Our major mode of communication may be words, but our body language is just as instructive. Without speaking, facial expressions communicate messages. A frown, a grin, a raised eyebrow, a wink, or a curled lip may all be translated. Gestures can also be used to replace words. Shrugs, nods, waves, beckoning motions, and other hand gestures all convey clear information. These are just a handful of the many ways we communicate with one another via our bodies.
Body language is also an essential part of the animal kingdom’s communication system. This nonverbal communication might be used as a warning, a sign of submissiveness, or a means of attracting the opposite sex. Bristling hair, bared fangs, and relaxed ears, whether shown by a coyote, javelina, porcupine, deer, dog, cat, or horse, are unmistakable warning signs. Submissiveness is demonstrated by an animal groveling on the ground with its vulnerable belly or throat exposed, as well as a dog slinking away with its tail tucked between its hind legs.
Some birds use colorful plumage displays and body motions to attract mates and are an essential part of their courting rituals. These are some of the several ways animals communicate with one another through their bodies.
This is the state in which deer spend most of their time (at least theoretically). An alert hunter will notice clear signs from a calm whitetail. The location of your head and ears is the first step. When they are calm, most whitetails spin their ears regularly and raise and drop their head, however, there are small differences from one group to the next and even one deer to the next. These are what you could call “casual” movements; there is no specific target of attention, simply the normal scanning in all directions that a prey animal would do. As supplementary protection, the ears spin and scan to detect predators approaching from different directions.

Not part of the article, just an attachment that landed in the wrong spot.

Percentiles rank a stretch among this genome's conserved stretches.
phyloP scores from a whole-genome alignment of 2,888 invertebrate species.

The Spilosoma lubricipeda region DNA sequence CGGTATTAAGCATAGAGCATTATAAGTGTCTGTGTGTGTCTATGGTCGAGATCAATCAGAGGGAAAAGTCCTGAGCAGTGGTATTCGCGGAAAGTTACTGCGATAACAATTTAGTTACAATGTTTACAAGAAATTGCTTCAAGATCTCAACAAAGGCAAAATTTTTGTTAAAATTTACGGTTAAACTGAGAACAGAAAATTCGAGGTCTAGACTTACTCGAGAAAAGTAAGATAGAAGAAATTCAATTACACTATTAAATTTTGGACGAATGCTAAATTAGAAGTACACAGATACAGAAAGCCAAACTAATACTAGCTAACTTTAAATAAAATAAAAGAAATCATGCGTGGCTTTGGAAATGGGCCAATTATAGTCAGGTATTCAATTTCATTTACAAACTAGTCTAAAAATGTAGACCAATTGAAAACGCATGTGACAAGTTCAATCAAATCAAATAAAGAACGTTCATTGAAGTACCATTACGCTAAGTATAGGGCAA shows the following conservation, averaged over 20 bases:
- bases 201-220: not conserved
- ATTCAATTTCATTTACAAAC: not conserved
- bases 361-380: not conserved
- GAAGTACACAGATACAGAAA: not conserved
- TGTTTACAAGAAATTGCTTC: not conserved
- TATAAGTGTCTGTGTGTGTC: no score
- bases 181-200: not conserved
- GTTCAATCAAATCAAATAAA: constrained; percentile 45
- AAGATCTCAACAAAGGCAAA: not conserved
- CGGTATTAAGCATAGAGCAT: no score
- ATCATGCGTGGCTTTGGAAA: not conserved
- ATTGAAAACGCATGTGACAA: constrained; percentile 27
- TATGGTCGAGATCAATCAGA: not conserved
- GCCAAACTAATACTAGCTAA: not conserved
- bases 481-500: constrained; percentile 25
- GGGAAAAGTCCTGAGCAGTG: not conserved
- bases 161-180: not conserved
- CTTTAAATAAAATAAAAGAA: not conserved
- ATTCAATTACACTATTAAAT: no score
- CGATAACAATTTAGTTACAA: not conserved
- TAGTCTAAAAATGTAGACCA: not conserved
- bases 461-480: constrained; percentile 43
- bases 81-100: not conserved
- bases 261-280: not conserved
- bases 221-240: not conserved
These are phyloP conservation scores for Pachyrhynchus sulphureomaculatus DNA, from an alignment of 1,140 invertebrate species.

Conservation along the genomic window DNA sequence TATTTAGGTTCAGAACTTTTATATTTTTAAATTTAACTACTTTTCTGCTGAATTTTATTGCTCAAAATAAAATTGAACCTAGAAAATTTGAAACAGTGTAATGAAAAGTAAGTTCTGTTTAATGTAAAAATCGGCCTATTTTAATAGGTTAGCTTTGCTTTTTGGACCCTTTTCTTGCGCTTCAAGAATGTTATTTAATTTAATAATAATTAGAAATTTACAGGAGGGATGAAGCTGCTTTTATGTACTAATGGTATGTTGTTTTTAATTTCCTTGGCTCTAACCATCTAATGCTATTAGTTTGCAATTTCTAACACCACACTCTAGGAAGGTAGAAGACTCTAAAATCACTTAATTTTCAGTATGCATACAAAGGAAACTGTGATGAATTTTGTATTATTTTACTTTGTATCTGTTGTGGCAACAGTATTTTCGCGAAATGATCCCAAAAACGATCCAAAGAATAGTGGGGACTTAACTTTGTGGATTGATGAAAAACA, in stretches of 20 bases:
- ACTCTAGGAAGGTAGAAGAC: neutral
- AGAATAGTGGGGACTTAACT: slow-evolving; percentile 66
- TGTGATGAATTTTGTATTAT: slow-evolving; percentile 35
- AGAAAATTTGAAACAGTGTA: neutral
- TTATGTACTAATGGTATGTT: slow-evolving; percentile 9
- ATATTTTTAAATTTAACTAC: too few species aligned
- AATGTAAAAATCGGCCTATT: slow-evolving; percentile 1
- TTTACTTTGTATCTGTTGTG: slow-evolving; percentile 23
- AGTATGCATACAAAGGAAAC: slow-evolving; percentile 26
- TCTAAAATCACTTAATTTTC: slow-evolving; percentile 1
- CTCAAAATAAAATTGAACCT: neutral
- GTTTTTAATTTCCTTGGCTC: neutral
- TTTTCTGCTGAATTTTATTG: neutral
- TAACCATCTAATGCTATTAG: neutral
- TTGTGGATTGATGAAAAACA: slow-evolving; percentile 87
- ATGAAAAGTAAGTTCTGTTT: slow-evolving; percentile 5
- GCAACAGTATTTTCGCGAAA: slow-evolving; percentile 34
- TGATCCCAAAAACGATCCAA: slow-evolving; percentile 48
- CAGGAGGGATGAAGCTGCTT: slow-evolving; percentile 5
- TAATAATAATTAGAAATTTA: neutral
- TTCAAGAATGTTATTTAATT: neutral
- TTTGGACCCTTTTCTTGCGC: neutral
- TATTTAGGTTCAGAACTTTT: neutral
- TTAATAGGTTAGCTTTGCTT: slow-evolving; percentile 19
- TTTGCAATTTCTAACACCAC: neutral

When calm, the deer’s neck should be relaxed, not erect in an alert stance, and the deer will frequently chew, which is an indication of relaxation. The deer’s body will be relaxed, and they will move or eat with low knees, expending as little energy as possible. Look for deer kicking or tossing their heads to get rid of flies throughout the summer or early fall – this is generally an indication that tiny biting insects are their main worry at the moment.
The tail is the actual key here. When a deer flicks its tail left and right, it is typically calm. The hair on the body will stay flat as well. Because it can be seen from a distance, the tail posture and movement is an important indication for us when we’re hunting. Most of you have probably seen it: when a mother doe gets aware and pauses in her tracks, her fawn(s) will also halt. If the doe concludes that whatever triggered the warning was a false alarm, she will wag her tail back and forth to signal to her offspring that everything is well.
The Ear Drop
The ears of deer communicate the intensity of danger. If the ears are held outward from the body, it’s the lowest form of threat. The ear position and a stern look convey status.
Alert ears forward are listening intently and facing the perceived threat. The nose is testing the limits of your scent-control system and eyes are laser-focused for the unnatural movements.
Tail Half Lifted